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Fragrant business

Incense dries on a village road

Doc La is one of the many craft villages in Vietnam where the entire village specialises in a particular product. There are, for example, silk villages, bronze villages, ceramic villages, woodworking villages, conical hat villages, rice-noodle villages and lacquer villages. Doc La’s craft is incense.
 
I went to Doc La on an excursion with Friends of Vietnam Heritage, a not-for-profit educational group of foreign and Vietnamese volunteers n Hanoi who aim to preserve and advance Vietnamese heritage and culture. 
 
I urge anyone visiting or living in Hanoi to get on their mailing list, as their walks, lectures, excusions and film screenings give a wealth of insights into Vietnamese life and culture. Their website is http://fvheritage.org/
 
In Doc La there are signs – and smells – of its main industry everywhere. Racks of incense sticks fill yards and line roads, as do long rows of bunches of incense sticks, fanned out like flowers in a vase. We mostly saw the long sticks of incense seen everywhere in pagodas and temples in Vietnam.

We also saw incense coils drying on racks in one front yard. These are another common sight in pagodas, suspended from the ceiling above worshippers’ heads.

The busiest time of year in in Doc La is the weeks before, during and after the Tet lunar new year celebrations, according to the VnnNews.net website (www.vnnnews.net), which carries an article about the village. At that time many people in this country of almost 90 million make an extra effort to pray to ancestors and other spirits – and that’s a lot of incense.

Incense powder in a bucket and sticks ready for coating

We visited three family businesses. At the first business the incense is applied to the sticks by hand. A woman, squatting on the floor, as do many workers in Vietnam, dipped a handful of sticks in a pot of glue and then in a pile incense powder, then shook off the powder before epeating the process two more times, as a fine mist of incense filled the air. Her only protection from this was a cotton scarf.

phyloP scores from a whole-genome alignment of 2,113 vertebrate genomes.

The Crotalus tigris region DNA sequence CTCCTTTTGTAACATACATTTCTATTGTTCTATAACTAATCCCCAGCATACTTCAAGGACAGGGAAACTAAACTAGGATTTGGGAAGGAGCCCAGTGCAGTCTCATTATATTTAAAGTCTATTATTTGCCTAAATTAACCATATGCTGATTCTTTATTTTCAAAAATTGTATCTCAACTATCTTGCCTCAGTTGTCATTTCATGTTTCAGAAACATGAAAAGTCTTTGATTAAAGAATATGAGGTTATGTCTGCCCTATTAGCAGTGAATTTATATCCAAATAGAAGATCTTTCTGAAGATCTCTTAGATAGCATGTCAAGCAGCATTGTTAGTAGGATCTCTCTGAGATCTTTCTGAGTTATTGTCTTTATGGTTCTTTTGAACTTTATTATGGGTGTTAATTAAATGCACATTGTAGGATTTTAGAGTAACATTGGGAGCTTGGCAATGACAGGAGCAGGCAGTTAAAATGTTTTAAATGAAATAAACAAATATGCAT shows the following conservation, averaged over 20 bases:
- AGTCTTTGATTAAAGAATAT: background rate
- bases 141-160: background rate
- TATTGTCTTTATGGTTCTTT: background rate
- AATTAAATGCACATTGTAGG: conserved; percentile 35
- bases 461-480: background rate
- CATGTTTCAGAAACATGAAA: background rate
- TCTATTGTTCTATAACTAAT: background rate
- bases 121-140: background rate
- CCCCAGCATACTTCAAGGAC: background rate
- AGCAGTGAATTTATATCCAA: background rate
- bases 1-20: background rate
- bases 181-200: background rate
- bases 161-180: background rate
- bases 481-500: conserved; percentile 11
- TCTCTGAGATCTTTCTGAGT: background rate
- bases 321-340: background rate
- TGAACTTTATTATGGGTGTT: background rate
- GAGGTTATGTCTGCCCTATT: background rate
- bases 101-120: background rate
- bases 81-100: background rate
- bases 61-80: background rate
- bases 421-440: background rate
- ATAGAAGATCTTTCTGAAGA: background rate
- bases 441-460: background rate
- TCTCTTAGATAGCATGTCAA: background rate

At the second workshop the procedure was mechanised but still labour-intensive. A worker fed the wooden sticks one by one into a machine that forced them through a cylinder filled with incense that had the consistency of dough. The sticks shot out the other side, coated and ready for drying.

Coating sticks by machine

In the front room of a third house we visited, the owner carefully printed yellow and red cellophane covers for packs of incense, one colour at a time, on a simple silk-screen printing press.

On the way back to the bus some of us bought packs of incense from one local producer for 8000 dong a pack. I discovered during the journey back to Hanoi that we had paid a heftier “foreigner’s tax” than usual: a Vietnamese friend on the same excursion told me he had helped some of our fellow day-trippers to buy incense for just 2000 dong a pack. Still, even 8000 dong is only 45 cents.

 

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Business on a bicycle